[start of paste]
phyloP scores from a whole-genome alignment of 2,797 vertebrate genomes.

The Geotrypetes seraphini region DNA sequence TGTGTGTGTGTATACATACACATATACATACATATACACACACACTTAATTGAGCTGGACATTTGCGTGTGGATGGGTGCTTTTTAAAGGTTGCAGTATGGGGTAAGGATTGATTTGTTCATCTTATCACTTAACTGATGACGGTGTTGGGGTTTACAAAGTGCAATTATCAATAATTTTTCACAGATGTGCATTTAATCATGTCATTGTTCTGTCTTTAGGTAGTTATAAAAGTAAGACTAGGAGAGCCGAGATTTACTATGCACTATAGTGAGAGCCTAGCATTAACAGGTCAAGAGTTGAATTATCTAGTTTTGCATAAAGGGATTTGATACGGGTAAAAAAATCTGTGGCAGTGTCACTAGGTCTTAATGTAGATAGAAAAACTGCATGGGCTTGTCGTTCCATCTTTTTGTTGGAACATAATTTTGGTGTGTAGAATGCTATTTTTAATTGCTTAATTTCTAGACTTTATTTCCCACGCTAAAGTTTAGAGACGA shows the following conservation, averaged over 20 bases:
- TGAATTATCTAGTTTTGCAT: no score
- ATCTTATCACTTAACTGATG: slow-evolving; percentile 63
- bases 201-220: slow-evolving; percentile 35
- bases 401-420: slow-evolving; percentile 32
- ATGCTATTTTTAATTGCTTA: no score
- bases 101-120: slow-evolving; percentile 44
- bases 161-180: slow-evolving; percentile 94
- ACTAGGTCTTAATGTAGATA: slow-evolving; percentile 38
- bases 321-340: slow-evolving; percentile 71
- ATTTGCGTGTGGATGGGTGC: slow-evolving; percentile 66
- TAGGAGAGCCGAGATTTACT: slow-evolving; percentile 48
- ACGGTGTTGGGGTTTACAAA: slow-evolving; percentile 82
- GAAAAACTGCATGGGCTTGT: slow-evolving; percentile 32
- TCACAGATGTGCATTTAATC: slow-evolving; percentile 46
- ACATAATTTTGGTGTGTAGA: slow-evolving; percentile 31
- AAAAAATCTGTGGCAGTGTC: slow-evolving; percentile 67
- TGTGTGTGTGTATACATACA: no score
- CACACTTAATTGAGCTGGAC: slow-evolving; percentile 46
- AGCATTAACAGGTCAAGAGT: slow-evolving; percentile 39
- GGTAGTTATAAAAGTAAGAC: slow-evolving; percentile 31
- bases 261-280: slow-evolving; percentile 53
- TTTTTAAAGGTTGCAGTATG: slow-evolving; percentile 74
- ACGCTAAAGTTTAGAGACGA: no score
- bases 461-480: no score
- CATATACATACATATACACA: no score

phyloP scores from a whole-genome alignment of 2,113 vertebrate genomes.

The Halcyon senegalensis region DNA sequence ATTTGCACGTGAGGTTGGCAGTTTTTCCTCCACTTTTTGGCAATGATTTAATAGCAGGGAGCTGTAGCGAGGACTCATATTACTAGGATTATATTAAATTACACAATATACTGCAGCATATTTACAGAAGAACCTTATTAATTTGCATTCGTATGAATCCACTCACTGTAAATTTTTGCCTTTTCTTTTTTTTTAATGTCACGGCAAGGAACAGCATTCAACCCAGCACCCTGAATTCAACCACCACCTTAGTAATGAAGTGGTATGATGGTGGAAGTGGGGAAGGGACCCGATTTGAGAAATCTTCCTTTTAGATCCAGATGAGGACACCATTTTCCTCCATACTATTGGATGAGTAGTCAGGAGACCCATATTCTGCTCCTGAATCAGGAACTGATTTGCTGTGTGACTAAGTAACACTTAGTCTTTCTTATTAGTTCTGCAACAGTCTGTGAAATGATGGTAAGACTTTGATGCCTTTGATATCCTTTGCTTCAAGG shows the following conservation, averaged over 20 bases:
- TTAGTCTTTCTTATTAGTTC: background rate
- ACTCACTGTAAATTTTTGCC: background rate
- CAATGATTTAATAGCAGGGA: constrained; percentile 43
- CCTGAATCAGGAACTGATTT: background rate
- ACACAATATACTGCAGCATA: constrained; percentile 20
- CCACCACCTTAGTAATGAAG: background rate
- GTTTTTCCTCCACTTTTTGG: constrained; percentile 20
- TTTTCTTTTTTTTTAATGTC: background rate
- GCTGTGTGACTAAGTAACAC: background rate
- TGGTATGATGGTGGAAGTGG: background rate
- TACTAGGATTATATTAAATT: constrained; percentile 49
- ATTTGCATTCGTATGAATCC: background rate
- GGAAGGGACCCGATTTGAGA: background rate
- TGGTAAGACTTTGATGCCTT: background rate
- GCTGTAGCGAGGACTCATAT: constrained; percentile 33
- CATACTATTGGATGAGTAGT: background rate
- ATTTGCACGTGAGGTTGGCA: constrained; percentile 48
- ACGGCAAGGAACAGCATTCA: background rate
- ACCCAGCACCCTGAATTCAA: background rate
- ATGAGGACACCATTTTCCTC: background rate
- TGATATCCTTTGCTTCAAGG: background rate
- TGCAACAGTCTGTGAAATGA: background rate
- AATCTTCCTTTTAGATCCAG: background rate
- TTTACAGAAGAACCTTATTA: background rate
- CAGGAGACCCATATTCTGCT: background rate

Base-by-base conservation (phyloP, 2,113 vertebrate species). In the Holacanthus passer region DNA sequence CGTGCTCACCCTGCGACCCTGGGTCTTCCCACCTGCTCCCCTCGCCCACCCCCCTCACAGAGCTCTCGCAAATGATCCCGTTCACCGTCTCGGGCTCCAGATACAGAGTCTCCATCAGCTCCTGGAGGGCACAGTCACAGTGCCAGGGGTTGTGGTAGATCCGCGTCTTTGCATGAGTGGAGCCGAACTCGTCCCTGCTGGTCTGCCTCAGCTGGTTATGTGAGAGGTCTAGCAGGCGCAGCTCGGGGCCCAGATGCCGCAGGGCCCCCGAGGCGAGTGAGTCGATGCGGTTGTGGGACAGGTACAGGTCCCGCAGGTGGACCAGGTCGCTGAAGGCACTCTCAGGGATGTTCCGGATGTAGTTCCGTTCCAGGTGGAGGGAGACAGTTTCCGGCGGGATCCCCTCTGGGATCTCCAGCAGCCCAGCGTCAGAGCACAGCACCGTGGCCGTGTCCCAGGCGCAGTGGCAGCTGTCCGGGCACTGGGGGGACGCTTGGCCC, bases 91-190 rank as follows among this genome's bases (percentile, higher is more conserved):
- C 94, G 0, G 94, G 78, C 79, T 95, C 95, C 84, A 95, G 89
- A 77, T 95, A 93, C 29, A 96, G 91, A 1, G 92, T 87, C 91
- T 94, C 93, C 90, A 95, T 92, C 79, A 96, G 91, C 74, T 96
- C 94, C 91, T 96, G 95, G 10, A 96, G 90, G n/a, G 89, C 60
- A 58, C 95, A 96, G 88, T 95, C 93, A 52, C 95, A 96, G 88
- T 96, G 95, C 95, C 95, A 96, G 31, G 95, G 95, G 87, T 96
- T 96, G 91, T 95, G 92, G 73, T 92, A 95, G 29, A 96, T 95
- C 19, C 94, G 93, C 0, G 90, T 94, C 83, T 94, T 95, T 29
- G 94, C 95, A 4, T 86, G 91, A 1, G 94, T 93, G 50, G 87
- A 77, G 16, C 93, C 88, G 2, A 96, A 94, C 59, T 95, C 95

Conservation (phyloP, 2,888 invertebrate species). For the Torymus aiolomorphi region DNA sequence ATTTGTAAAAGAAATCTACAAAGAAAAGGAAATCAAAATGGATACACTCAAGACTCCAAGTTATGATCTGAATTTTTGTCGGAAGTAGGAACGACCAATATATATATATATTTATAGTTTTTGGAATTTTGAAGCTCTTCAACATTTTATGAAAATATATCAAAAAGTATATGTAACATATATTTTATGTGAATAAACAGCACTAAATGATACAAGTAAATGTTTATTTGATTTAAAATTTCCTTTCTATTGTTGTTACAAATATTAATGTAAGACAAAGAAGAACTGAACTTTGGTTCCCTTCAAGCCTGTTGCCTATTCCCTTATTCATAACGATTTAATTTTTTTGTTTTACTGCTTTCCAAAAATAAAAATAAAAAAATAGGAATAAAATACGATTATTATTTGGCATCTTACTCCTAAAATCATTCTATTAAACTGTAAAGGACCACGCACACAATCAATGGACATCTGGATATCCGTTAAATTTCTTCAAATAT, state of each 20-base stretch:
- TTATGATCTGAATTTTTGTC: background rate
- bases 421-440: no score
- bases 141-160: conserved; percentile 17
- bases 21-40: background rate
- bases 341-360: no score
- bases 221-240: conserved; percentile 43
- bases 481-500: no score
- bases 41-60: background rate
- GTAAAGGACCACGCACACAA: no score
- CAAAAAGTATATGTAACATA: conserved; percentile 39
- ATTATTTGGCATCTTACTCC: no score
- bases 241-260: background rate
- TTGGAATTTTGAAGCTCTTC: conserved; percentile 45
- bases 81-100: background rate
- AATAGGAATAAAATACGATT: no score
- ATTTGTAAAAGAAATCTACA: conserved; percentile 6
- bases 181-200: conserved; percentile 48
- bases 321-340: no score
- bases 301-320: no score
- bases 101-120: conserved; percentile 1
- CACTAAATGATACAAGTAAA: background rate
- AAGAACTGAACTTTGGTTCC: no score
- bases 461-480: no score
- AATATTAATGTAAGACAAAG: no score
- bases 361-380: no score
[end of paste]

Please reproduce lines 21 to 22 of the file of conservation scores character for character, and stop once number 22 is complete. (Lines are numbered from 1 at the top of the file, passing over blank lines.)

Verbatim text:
- AGCATTAACAGGTCAAGAGT: slow-evolving; percentile 39
- GGTAGTTATAAAAGTAAGAC: slow-evolving; percentile 31